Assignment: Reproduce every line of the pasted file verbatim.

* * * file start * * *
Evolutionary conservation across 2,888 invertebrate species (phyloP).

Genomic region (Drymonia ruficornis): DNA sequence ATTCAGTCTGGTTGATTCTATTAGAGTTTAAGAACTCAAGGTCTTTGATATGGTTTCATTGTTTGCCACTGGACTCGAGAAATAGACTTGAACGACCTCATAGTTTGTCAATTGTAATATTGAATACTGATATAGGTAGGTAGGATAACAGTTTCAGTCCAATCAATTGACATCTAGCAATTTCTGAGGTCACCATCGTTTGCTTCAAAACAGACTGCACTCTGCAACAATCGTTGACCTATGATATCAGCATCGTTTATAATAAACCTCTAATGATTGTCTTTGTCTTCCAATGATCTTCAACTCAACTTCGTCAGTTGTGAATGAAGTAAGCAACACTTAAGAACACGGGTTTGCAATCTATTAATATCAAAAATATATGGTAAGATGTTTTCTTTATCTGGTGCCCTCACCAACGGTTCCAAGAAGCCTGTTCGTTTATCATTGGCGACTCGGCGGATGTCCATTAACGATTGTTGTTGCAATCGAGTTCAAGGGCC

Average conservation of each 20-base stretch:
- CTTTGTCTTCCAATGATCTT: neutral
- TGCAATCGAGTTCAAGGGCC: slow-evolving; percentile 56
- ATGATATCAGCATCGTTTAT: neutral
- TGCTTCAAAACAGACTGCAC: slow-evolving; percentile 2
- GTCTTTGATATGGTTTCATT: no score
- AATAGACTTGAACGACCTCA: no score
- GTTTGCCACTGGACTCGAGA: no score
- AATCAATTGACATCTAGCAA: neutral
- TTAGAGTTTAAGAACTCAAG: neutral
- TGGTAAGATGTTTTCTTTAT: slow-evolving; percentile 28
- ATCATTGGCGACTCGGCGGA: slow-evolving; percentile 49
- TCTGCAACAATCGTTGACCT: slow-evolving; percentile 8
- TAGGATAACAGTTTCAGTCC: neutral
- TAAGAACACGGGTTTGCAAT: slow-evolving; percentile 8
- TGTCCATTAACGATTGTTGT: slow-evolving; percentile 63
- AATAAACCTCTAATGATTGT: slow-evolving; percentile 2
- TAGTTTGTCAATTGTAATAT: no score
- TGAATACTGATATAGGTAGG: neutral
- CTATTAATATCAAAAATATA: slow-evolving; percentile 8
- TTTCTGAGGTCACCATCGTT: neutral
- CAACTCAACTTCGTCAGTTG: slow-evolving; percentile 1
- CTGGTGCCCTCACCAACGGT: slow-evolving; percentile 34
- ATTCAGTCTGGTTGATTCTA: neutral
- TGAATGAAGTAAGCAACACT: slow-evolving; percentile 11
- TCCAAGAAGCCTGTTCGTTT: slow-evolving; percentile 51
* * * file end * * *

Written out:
Evolutionary conservation across 2,888 invertebrate species (phyloP).

Genomic region (Drymonia ruficornis): DNA sequence ATTCAGTCTGGTTGATTCTATTAGAGTTTAAGAACTCAAGGTCTTTGATATGGTTTCATTGTTTGCCACTGGACTCGAGAAATAGACTTGAACGACCTCATAGTTTGTCAATTGTAATATTGAATACTGATATAGGTAGGTAGGATAACAGTTTCAGTCCAATCAATTGACATCTAGCAATTTCTGAGGTCACCATCGTTTGCTTCAAAACAGACTGCACTCTGCAACAATCGTTGACCTATGATATCAGCATCGTTTATAATAAACCTCTAATGATTGTCTTTGTCTTCCAATGATCTTCAACTCAACTTCGTCAGTTGTGAATGAAGTAAGCAACACTTAAGAACACGGGTTTGCAATCTATTAATATCAAAAATATATGGTAAGATGTTTTCTTTATCTGGTGCCCTCACCAACGGTTCCAAGAAGCCTGTTCGTTTATCATTGGCGACTCGGCGGATGTCCATTAACGATTGTTGTTGCAATCGAGTTCAAGGGCC

Average conservation of each 20-base stretch:
- CTTTGTCTTCCAATGATCTT: neutral
- TGCAATCGAGTTCAAGGGCC: slow-evolving; percentile 56
- ATGATATCAGCATCGTTTAT: neutral
- TGCTTCAAAACAGACTGCAC: slow-evolving; percentile 2
- GTCTTTGATATGGTTTCATT: no score
- AATAGACTTGAACGACCTCA: no score
- GTTTGCCACTGGACTCGAGA: no score
- AATCAATTGACATCTAGCAA: neutral
- TTAGAGTTTAAGAACTCAAG: neutral
- TGGTAAGATGTTTTCTTTAT: slow-evolving; percentile 28
- ATCATTGGCGACTCGGCGGA: slow-evolving; percentile 49
- TCTGCAACAATCGTTGACCT: slow-evolving; percentile 8
- TAGGATAACAGTTTCAGTCC: neutral
- TAAGAACACGGGTTTGCAAT: slow-evolving; percentile 8
- TGTCCATTAACGATTGTTGT: slow-evolving; percentile 63
- AATAAACCTCTAATGATTGT: slow-evolving; percentile 2
- TAGTTTGTCAATTGTAATAT: no score
- TGAATACTGATATAGGTAGG: neutral
- CTATTAATATCAAAAATATA: slow-evolving; percentile 8
- TTTCTGAGGTCACCATCGTT: neutral
- CAACTCAACTTCGTCAGTTG: slow-evolving; percentile 1
- CTGGTGCCCTCACCAACGGT: slow-evolving; percentile 34
- ATTCAGTCTGGTTGATTCTA: neutral
- TGAATGAAGTAAGCAACACT: slow-evolving; percentile 11
- TCCAAGAAGCCTGTTCGTTT: slow-evolving; percentile 51